An Art Historian’s Review of Devon Sculpture Park

A secret discovered in the heart of Devon.

Art in the Devon Sculpture Park

Rosemary Cieri, Art Historian and Exhibition Curator

Arrived in this remote part of England – perhaps one of the most scenic I have seen- I proceeded to my assignment: A report on an exhibition of the latest art concerned with our most immediate problems: the destruction of our nature, our world, and our divine right to inhabit it.

This happened to be in the Devon Sculpture Park, 100 acres unknown to me, in perhaps the most beautiful part of Devon I have seen; with hills gently rolling down to the mouth of the River Exe and the open sea. A centre of rewilding, the new way to look after trees, plants, grasses and animals, who all live here in blissful harmony.

Image result for the thinker rodin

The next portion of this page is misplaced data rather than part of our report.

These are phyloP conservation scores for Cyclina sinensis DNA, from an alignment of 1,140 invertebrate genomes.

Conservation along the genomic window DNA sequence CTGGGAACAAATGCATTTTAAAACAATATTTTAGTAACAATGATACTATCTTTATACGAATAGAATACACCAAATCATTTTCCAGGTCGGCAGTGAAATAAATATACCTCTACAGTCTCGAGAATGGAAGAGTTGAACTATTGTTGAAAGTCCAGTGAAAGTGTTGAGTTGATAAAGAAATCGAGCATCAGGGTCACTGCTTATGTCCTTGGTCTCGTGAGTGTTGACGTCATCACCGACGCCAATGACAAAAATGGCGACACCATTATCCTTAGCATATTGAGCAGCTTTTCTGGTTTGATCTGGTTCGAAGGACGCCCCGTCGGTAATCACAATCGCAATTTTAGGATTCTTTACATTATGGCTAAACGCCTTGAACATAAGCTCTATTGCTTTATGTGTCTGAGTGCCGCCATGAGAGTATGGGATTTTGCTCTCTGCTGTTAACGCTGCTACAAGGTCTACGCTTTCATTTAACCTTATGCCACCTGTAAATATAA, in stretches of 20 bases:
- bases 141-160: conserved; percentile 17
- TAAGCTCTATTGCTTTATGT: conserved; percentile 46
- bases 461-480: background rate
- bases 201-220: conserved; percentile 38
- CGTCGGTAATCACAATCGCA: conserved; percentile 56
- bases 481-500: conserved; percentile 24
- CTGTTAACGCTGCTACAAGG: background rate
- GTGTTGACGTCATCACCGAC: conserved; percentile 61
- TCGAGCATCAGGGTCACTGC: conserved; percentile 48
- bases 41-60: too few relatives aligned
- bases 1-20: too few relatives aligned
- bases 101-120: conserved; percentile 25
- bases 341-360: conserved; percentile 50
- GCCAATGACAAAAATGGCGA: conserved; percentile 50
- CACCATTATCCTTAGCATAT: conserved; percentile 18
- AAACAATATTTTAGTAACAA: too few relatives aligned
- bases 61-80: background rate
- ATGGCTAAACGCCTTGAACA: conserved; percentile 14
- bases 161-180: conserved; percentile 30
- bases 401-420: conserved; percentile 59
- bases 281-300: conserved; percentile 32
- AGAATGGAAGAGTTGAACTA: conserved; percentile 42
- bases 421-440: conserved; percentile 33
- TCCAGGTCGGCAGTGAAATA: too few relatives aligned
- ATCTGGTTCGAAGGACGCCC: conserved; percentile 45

I discovered the impacting art of an artist, Philip Letts, English but known throughout the world (from New York to Beirut) for his groundbreaking art, progressive, but full of human history, of humanity faced with today’s problems. In a series of installations with paintings, sculpture, worked out with metal… we see animals alive and as skeletons, these last produced by man and industry’s impact on the natural world they need to survive.

Some of these installations shown here made me face problems until now partly ignored, but which made me think like Rodin’s “The Thinker” sitting and reflecting on our world. On leaving I saw similar types of sculptures scattered throughout the Devon Sculpture Park which, like me, were reflecting on our present dilemmas. Enhancement, vitality and energy stems from Philip Letts’ art, an art provocative, enlightening, as art should be and above all inspiring.